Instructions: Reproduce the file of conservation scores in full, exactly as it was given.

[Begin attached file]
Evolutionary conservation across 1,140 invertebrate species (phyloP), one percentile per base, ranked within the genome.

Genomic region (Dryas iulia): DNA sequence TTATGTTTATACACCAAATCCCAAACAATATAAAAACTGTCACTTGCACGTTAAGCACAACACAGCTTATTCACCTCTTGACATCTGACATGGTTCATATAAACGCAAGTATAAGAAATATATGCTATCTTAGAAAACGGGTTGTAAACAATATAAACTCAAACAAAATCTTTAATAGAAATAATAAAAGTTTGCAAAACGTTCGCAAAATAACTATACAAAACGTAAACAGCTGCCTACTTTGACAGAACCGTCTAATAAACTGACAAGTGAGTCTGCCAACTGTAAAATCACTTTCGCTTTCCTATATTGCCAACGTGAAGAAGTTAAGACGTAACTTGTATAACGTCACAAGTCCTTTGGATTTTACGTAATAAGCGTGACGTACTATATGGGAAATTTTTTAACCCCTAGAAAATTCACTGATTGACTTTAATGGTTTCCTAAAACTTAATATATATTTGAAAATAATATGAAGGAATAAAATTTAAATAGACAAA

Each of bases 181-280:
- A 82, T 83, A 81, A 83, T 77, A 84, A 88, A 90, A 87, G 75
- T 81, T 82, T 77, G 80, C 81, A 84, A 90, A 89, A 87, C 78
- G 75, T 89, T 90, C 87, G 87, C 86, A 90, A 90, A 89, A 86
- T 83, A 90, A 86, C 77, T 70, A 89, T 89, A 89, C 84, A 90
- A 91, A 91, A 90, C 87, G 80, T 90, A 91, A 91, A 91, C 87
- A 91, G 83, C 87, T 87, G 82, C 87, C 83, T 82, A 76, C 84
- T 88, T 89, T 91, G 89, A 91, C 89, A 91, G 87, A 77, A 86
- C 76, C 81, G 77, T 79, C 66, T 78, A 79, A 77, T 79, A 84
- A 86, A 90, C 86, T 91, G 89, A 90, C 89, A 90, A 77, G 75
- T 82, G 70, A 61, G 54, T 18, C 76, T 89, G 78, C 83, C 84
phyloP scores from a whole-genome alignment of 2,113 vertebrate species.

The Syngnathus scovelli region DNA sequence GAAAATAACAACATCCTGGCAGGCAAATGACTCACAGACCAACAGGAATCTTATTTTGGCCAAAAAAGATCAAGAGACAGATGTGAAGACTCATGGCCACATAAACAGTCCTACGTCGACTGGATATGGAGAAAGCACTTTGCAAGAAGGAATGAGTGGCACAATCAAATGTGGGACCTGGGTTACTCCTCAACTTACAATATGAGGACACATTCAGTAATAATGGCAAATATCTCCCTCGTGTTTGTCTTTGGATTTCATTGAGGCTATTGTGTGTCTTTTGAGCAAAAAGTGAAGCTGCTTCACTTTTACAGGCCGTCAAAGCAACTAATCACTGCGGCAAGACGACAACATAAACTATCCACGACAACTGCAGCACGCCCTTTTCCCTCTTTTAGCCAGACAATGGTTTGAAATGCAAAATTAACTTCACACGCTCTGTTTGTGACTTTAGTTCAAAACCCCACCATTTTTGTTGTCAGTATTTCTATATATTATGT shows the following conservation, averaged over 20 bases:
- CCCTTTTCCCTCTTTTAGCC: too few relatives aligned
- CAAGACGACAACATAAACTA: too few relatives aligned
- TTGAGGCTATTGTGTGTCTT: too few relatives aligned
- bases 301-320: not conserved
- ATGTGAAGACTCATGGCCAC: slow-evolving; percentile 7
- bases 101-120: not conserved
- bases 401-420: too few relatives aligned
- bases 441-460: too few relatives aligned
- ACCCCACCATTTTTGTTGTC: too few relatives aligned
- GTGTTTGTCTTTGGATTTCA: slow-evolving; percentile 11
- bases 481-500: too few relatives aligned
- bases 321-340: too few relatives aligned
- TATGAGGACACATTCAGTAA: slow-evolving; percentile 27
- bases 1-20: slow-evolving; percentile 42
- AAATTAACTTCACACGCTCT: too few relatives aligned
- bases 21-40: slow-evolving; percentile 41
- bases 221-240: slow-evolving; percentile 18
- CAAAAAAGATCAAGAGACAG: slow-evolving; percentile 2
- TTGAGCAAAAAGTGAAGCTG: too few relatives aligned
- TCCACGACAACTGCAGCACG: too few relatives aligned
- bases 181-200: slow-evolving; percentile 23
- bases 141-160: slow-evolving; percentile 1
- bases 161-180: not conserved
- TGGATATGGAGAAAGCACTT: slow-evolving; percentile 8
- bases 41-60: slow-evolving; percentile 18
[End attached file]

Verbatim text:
Evolutionary conservation across 1,140 invertebrate species (phyloP), one percentile per base, ranked within the genome.

Genomic region (Dryas iulia): DNA sequence TTATGTTTATACACCAAATCCCAAACAATATAAAAACTGTCACTTGCACGTTAAGCACAACACAGCTTATTCACCTCTTGACATCTGACATGGTTCATATAAACGCAAGTATAAGAAATATATGCTATCTTAGAAAACGGGTTGTAAACAATATAAACTCAAACAAAATCTTTAATAGAAATAATAAAAGTTTGCAAAACGTTCGCAAAATAACTATACAAAACGTAAACAGCTGCCTACTTTGACAGAACCGTCTAATAAACTGACAAGTGAGTCTGCCAACTGTAAAATCACTTTCGCTTTCCTATATTGCCAACGTGAAGAAGTTAAGACGTAACTTGTATAACGTCACAAGTCCTTTGGATTTTACGTAATAAGCGTGACGTACTATATGGGAAATTTTTTAACCCCTAGAAAATTCACTGATTGACTTTAATGGTTTCCTAAAACTTAATATATATTTGAAAATAATATGAAGGAATAAAATTTAAATAGACAAA

Each of bases 181-280:
- A 82, T 83, A 81, A 83, T 77, A 84, A 88, A 90, A 87, G 75
- T 81, T 82, T 77, G 80, C 81, A 84, A 90, A 89, A 87, C 78
- G 75, T 89, T 90, C 87, G 87, C 86, A 90, A 90, A 89, A 86
- T 83, A 90, A 86, C 77, T 70, A 89, T 89, A 89, C 84, A 90
- A 91, A 91, A 90, C 87, G 80, T 90, A 91, A 91, A 91, C 87
- A 91, G 83, C 87, T 87, G 82, C 87, C 83, T 82, A 76, C 84
- T 88, T 89, T 91, G 89, A 91, C 89, A 91, G 87, A 77, A 86
- C 76, C 81, G 77, T 79, C 66, T 78, A 79, A 77, T 79, A 84
- A 86, A 90, C 86, T 91, G 89, A 90, C 89, A 90, A 77, G 75
- T 82, G 70, A 61, G 54, T 18, C 76, T 89, G 78, C 83, C 84
phyloP scores from a whole-genome alignment of 2,113 vertebrate species.

The Syngnathus scovelli region DNA sequence GAAAATAACAACATCCTGGCAGGCAAATGACTCACAGACCAACAGGAATCTTATTTTGGCCAAAAAAGATCAAGAGACAGATGTGAAGACTCATGGCCACATAAACAGTCCTACGTCGACTGGATATGGAGAAAGCACTTTGCAAGAAGGAATGAGTGGCACAATCAAATGTGGGACCTGGGTTACTCCTCAACTTACAATATGAGGACACATTCAGTAATAATGGCAAATATCTCCCTCGTGTTTGTCTTTGGATTTCATTGAGGCTATTGTGTGTCTTTTGAGCAAAAAGTGAAGCTGCTTCACTTTTACAGGCCGTCAAAGCAACTAATCACTGCGGCAAGACGACAACATAAACTATCCACGACAACTGCAGCACGCCCTTTTCCCTCTTTTAGCCAGACAATGGTTTGAAATGCAAAATTAACTTCACACGCTCTGTTTGTGACTTTAGTTCAAAACCCCACCATTTTTGTTGTCAGTATTTCTATATATTATGT shows the following conservation, averaged over 20 bases:
- CCCTTTTCCCTCTTTTAGCC: too few relatives aligned
- CAAGACGACAACATAAACTA: too few relatives aligned
- TTGAGGCTATTGTGTGTCTT: too few relatives aligned
- bases 301-320: not conserved
- ATGTGAAGACTCATGGCCAC: slow-evolving; percentile 7
- bases 101-120: not conserved
- bases 401-420: too few relatives aligned
- bases 441-460: too few relatives aligned
- ACCCCACCATTTTTGTTGTC: too few relatives aligned
- GTGTTTGTCTTTGGATTTCA: slow-evolving; percentile 11
- bases 481-500: too few relatives aligned
- bases 321-340: too few relatives aligned
- TATGAGGACACATTCAGTAA: slow-evolving; percentile 27
- bases 1-20: slow-evolving; percentile 42
- AAATTAACTTCACACGCTCT: too few relatives aligned
- bases 21-40: slow-evolving; percentile 41
- bases 221-240: slow-evolving; percentile 18
- CAAAAAAGATCAAGAGACAG: slow-evolving; percentile 2
- TTGAGCAAAAAGTGAAGCTG: too few relatives aligned
- TCCACGACAACTGCAGCACG: too few relatives aligned
- bases 181-200: slow-evolving; percentile 23
- bases 141-160: slow-evolving; percentile 1
- bases 161-180: not conserved
- TGGATATGGAGAAAGCACTT: slow-evolving; percentile 8
- bases 41-60: slow-evolving; percentile 18